The site received 1.2 million “hits” from poetry lovers in its first 10 days; after a year, monthly usage averages 10,000 visits and 377,000 page views per month. About 80% of visitors are from English-speaking countries, with the rest coming from Italy, the Philippines, Saudi Arabia, Japan, China, India, Sudan, Pakistan, and other countries world-wide.
Favorite poems vary from month to month, driven by use of EDA in secondary schools as well as college and university courses. But some poems appear frequently: “Because I could not stop for Death“; “My Life had stood a Loaded Gun”; “I’m Nobody! Who are you?“; ” ‘Hope’ is the thing with feathers–“; “I dwell in Possibility–“; and “The Soul selects her own Society–“.
Houghton Library collaborated with the American Antiquarian Society, Amherst College, Boston Public Library, the Library of Congress, Smith College, Vassar College and Beinecke Library, Yale University, on this first release of the site. Since then, images have been contributed by Dumbarton Oaks (a manuscript believed lost); Morgan Library & Museum, New York Public Library (Berg Collection and Manuscripts and Archives), and The Rosenbach of the Free Library of Philadelphia. More images are in the works, and these will be added in a second release, scheduled for early 2015.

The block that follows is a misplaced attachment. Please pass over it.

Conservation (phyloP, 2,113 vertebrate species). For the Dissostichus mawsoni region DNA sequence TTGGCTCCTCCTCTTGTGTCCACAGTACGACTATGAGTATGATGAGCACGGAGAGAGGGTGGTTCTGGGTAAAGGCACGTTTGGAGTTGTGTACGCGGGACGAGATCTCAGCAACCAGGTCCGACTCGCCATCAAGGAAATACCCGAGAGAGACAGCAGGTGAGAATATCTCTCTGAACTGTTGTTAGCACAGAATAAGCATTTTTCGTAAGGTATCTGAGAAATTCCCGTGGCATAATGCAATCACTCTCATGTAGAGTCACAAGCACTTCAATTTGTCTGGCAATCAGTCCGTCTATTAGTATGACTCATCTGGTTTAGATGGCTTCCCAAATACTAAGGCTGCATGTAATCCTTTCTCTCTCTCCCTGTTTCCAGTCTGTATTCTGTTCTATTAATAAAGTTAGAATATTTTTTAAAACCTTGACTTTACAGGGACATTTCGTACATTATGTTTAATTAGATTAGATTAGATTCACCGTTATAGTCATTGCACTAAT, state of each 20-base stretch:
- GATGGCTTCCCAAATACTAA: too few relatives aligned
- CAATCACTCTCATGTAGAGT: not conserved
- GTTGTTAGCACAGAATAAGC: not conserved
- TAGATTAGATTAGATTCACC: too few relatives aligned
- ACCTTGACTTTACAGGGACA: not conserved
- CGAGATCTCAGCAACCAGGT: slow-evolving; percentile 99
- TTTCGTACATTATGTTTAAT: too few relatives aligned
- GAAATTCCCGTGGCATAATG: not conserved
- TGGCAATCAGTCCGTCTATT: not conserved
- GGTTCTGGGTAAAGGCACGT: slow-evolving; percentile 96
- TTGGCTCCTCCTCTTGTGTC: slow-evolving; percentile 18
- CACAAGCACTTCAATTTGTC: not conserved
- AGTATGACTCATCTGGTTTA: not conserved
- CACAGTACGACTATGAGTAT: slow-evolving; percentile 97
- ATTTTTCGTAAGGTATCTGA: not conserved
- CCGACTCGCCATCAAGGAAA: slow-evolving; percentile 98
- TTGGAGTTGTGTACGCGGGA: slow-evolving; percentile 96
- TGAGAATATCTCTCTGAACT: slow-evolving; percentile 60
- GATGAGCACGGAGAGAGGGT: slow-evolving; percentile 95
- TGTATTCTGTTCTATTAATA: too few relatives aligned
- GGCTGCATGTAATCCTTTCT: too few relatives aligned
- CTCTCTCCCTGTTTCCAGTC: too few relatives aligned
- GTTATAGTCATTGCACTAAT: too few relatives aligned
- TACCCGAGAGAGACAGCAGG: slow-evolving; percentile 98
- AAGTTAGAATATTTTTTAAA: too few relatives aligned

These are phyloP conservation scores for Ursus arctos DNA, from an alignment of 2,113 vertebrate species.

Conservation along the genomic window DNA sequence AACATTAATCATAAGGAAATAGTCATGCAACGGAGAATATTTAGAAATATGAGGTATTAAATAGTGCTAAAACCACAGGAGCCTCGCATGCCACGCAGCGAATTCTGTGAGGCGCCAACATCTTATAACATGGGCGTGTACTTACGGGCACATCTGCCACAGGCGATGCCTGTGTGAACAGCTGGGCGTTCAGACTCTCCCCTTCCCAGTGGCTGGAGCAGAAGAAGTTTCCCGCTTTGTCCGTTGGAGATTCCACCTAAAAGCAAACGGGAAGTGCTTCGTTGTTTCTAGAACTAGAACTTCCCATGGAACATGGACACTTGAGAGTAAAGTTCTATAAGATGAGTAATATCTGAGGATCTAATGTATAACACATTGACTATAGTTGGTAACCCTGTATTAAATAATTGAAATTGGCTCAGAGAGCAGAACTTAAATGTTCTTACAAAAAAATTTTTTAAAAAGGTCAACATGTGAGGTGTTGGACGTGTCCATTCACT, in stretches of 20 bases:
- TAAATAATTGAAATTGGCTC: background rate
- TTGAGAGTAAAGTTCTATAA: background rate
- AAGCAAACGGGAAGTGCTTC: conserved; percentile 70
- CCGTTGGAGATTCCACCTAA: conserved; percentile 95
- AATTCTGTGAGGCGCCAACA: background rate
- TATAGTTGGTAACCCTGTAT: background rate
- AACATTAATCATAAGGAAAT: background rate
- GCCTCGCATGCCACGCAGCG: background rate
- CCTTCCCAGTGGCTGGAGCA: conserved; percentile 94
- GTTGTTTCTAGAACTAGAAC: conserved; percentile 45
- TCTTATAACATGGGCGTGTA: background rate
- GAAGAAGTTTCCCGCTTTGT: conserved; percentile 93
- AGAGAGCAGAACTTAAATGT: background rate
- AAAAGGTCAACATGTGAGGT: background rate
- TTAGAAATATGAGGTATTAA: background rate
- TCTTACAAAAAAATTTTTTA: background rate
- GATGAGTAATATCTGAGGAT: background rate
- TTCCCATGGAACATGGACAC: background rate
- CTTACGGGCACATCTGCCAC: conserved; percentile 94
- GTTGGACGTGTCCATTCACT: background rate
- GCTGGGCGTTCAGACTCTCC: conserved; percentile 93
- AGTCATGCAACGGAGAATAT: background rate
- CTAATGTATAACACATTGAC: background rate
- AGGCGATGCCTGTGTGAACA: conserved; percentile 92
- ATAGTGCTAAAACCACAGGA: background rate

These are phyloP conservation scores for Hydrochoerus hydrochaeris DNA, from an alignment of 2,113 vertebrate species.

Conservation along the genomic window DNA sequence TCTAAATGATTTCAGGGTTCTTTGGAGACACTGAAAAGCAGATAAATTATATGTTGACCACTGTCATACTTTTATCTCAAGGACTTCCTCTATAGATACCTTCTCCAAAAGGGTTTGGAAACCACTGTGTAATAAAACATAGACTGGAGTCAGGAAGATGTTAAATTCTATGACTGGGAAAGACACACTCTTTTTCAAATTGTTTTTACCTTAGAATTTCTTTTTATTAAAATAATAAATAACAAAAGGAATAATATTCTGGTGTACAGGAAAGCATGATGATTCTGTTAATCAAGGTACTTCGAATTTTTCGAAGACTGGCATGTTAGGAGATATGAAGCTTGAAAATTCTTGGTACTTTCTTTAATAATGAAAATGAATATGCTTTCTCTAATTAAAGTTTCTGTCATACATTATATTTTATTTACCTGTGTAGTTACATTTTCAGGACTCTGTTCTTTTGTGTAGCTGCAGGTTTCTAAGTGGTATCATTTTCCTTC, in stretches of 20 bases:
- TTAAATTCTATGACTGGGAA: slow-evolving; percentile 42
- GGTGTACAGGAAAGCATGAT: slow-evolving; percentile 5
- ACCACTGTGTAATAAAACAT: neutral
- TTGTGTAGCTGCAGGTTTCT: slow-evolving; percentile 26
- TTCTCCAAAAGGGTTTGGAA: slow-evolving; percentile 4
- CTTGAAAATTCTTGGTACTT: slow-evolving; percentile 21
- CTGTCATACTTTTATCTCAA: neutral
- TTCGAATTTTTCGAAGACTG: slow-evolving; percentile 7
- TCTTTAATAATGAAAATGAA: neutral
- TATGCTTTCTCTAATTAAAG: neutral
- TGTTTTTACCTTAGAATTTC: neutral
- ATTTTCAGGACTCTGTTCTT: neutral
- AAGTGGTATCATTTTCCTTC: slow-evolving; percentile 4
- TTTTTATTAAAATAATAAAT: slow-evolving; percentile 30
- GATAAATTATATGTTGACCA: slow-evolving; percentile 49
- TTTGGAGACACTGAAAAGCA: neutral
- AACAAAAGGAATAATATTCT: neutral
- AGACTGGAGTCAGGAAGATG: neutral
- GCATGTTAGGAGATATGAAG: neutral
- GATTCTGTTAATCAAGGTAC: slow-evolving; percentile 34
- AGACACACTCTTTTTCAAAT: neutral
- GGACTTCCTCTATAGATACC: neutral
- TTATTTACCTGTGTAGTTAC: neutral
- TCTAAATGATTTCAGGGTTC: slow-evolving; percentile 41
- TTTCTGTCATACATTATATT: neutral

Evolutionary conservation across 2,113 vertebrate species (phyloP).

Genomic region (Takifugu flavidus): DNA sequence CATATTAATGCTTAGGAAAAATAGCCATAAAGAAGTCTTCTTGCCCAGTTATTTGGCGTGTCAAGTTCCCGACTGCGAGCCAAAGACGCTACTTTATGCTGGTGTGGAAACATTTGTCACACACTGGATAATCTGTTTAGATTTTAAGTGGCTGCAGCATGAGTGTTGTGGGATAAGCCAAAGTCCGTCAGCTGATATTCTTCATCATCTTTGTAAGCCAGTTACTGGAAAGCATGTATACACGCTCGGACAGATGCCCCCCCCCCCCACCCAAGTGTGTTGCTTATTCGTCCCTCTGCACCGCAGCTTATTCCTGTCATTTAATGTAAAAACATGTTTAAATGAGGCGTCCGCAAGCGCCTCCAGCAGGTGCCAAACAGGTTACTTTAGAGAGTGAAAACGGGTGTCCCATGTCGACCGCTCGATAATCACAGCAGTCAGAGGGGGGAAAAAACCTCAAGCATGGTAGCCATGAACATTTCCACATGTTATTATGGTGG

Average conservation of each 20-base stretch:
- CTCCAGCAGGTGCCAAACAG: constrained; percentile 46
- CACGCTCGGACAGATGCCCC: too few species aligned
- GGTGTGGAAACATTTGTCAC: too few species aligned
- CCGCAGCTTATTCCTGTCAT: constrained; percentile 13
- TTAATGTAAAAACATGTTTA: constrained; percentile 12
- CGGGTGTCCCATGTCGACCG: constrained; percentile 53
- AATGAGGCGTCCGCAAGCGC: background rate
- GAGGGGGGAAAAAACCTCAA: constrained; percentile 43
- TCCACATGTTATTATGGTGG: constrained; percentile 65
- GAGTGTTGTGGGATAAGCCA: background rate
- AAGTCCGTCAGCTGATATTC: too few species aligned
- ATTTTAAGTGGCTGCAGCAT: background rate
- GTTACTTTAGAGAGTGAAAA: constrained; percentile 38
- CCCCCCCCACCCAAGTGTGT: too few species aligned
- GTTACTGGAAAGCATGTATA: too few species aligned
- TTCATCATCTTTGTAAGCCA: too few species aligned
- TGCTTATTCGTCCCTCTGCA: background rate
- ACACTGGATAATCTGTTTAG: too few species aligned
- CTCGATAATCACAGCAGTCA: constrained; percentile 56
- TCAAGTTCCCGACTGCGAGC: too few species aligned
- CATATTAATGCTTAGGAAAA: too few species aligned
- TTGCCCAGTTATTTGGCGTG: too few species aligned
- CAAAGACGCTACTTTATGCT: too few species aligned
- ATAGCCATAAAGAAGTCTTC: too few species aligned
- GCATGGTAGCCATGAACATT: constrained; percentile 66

Image above: Emily Dickinson to Susan Huntington Dickinson, [December 1880] Pencil; 1p. Begins: Birthday of but a single pang… Sent to Susan Dickinson on her 19th birthday. JL 679, J 1488, Fr 1541. Houghton Library MS Am 1118.5 (B155).
Thanks to Leslie Morris, Curator of Modern Books and Manuscripts, for contributing this post.